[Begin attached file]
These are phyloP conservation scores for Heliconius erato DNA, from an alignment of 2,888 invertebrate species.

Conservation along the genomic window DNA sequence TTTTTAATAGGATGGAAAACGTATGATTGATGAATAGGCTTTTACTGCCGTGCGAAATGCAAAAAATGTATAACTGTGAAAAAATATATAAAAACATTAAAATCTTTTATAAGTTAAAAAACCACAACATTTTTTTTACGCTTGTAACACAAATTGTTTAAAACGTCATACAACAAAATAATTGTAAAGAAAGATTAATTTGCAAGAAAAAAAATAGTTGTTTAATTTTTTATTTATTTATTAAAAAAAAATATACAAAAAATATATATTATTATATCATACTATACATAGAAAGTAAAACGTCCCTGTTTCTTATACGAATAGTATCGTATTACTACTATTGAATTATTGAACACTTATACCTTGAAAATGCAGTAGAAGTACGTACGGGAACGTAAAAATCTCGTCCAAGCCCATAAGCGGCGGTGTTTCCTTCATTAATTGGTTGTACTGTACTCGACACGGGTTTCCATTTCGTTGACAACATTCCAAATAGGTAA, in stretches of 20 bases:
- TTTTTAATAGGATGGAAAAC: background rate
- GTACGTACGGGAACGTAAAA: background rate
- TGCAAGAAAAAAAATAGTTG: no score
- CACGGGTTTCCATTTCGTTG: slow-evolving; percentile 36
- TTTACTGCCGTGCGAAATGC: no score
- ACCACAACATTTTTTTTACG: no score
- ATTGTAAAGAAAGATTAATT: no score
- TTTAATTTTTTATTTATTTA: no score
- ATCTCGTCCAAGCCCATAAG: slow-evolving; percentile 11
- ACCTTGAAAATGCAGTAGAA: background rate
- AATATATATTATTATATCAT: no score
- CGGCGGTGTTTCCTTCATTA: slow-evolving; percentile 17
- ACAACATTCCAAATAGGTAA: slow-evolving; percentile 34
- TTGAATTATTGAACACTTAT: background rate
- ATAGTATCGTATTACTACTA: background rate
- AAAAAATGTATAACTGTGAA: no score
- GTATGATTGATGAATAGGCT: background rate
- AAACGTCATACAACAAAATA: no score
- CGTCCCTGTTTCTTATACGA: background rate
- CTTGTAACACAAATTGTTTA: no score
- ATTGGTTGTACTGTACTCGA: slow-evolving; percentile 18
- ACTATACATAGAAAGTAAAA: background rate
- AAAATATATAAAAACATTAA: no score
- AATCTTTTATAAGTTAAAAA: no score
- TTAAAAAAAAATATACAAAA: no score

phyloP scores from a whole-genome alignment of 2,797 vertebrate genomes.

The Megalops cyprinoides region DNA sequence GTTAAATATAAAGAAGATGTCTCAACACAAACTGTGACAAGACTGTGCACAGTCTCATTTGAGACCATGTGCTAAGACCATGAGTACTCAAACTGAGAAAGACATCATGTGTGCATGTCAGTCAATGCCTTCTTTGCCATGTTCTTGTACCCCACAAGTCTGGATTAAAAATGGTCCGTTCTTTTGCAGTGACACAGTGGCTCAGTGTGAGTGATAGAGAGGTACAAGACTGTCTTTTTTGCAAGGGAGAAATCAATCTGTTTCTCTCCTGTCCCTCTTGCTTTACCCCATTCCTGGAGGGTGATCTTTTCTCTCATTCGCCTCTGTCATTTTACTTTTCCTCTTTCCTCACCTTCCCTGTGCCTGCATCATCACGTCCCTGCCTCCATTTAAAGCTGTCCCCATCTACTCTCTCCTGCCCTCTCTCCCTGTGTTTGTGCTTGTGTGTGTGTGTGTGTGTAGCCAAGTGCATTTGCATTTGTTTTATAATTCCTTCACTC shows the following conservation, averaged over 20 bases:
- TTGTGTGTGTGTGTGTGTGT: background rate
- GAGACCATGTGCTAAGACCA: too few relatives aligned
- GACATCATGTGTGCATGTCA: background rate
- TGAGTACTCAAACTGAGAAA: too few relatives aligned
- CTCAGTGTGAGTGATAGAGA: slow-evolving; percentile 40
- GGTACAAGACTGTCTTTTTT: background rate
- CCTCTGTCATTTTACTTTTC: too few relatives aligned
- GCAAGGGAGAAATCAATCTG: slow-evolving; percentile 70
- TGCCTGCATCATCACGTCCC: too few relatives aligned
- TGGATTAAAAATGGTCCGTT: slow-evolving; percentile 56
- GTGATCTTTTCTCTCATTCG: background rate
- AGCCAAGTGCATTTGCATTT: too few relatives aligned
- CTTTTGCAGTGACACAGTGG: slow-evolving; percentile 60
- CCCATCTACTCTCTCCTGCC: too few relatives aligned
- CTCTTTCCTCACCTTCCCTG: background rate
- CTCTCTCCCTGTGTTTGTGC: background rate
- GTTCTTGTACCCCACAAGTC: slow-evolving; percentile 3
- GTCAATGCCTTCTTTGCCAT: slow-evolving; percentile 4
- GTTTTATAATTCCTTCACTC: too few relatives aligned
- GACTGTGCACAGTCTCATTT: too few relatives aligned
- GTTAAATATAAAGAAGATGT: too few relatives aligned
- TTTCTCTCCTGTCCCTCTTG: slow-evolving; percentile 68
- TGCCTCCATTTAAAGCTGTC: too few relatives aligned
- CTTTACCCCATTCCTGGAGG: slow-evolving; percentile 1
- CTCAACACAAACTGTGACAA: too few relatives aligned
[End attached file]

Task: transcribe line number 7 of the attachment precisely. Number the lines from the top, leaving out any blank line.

- TTTACTGCCGTGCGAAATGC: no score